In this bi-weekly blog series, I explore recent research on homelessness, and what it means for the provision of services to prevent or end homelessness. Follow the whole series!

The evidence base for ending homelessness is growing rapidly with significant research and evaluation being conducted around Housing First. This research is now being refined among particular populations such as Housing First for women, youth, or Indigenous Peoples. Conversely, the evidence base for homelessness prevention is far less refined. The 'what', 'how', 'when', and 'who' of preventing people from ending up homeless in the first place is still evolving as the realization hits that a downstream approach like Housing First is best complimented by diverse and effective upstream approaches.

Thanks to data on the Homelessness Prevention and Rapid Re-housing Program (HPRP) out of the United States, we can start to do some analysis. This program supports both homelessness prevention through tools such as temporary financial support, and rapid-rehousing through case management and legal support. These services fall under the categories of "Eviction Prevention" and "Early Intervention" in the 'Framework for Homelessness Prevention'.

To see if they could predict whether recipients of HPRP were successfully re-housed or stayed housed, Molly Brown and colleagues from DePaul University conducted a study of 'Housing Status Among Single Adults Following Homelessness Prevention and Rapid Re-Housing (HPRR) program Participation in Indianapolis'. As more research has been done on prevention of family homelessness, the focus was on single adults, using data from 515 HPRP recipients.

Between the two programs, 23.7% of homelessness prevention participants experienced housing loss, and 31.4% of rapid re-housing participants had now been housed at completion. The authors note that these rates are lower than national level outcomes through these programs. Here's what they found:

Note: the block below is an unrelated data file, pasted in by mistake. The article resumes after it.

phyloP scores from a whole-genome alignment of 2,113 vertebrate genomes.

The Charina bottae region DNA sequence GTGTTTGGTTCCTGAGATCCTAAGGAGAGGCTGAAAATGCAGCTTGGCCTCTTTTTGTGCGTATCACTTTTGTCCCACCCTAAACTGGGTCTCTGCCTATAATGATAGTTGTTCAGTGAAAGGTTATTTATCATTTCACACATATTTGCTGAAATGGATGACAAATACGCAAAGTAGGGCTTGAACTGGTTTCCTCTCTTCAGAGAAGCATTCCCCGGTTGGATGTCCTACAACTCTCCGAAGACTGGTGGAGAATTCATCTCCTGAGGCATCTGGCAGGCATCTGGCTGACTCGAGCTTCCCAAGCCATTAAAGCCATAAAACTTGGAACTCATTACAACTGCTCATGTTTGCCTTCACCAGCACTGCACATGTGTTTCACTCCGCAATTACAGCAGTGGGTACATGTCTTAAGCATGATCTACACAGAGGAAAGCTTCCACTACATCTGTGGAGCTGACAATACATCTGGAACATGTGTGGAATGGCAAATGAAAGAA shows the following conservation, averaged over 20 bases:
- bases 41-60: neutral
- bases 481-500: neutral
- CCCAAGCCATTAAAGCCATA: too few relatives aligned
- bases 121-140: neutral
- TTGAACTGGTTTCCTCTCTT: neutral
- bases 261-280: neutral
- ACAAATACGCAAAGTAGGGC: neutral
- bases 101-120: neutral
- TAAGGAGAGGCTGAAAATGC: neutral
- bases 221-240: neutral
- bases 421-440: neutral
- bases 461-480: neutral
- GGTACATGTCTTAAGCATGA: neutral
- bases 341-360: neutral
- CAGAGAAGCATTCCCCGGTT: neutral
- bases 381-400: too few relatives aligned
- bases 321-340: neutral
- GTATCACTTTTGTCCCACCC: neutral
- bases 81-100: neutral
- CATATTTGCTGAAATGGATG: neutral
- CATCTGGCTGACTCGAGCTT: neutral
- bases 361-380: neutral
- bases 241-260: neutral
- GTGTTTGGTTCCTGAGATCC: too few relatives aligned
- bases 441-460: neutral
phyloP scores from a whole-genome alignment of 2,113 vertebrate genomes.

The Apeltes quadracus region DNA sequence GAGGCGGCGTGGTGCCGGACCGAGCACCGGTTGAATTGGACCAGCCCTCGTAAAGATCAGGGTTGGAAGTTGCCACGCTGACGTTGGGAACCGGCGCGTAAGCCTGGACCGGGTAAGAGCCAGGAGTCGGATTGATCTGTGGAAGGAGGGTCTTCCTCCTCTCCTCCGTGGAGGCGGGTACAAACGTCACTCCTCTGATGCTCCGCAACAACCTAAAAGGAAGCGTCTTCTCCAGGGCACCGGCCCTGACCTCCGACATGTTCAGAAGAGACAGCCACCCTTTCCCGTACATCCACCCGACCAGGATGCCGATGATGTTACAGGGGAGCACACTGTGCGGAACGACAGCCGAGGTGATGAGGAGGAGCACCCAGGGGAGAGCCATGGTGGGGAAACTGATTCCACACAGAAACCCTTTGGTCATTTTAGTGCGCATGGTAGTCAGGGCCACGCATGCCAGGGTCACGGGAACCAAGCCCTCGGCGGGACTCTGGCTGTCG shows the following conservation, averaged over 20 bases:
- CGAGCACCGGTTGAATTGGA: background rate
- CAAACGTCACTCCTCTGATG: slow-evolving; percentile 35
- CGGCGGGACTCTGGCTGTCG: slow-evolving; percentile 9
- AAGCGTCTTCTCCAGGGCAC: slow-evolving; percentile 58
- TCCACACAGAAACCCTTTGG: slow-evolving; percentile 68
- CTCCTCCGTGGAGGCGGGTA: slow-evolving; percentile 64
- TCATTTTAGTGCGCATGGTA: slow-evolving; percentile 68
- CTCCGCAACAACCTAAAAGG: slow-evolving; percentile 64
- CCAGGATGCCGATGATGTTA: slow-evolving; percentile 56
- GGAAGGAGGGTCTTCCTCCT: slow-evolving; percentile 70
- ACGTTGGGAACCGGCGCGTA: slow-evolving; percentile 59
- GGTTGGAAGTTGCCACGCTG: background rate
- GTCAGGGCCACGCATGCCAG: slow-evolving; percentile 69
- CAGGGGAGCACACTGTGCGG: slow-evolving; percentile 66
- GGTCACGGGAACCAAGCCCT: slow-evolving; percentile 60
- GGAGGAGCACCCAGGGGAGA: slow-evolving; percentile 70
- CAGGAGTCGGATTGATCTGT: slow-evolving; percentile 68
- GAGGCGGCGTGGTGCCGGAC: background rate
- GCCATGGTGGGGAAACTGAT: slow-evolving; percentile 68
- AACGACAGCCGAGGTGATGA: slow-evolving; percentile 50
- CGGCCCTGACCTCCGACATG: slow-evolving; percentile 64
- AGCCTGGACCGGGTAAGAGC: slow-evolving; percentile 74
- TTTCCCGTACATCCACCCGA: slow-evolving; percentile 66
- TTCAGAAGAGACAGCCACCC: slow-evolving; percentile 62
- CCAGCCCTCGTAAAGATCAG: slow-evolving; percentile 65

• The greatest predictor of housing success was participants staying engaged with the program to completion. This points to the fact that these types of light touch programs are not necessarily successful for those with high needs. 
  • Stronger finances were highly predictive of housing success. Every $100 more of monthly income increased odds of remaining housed by 11%. This also related to providing longer-term and higher levels of emergency income support.
  • Next to engagement and income, case management was the highest predictor of rapid-rehousing success, meaning that this is a promising practice for prevention, not just Housing First.

Ultimately, the findings provide a number of considerations for evolving effective prevention of housing loss. I was particularly struck by the limitations of these programs to prevent housing loss for those with complex needs, such as mental health concerns or substance use. Where the programs were designed to be light touch, rapid, and low barrier, there is also apparently a need to do some form of screening for those who may need greater support to prevent a first episode of homelessness from becoming chronic. That's not to suggest a further screening for eligibility, but some form of early identification of higher support needs.

While housing loss prevention in this case worked for the majority of recipients, there is still more work needed to make it work for all.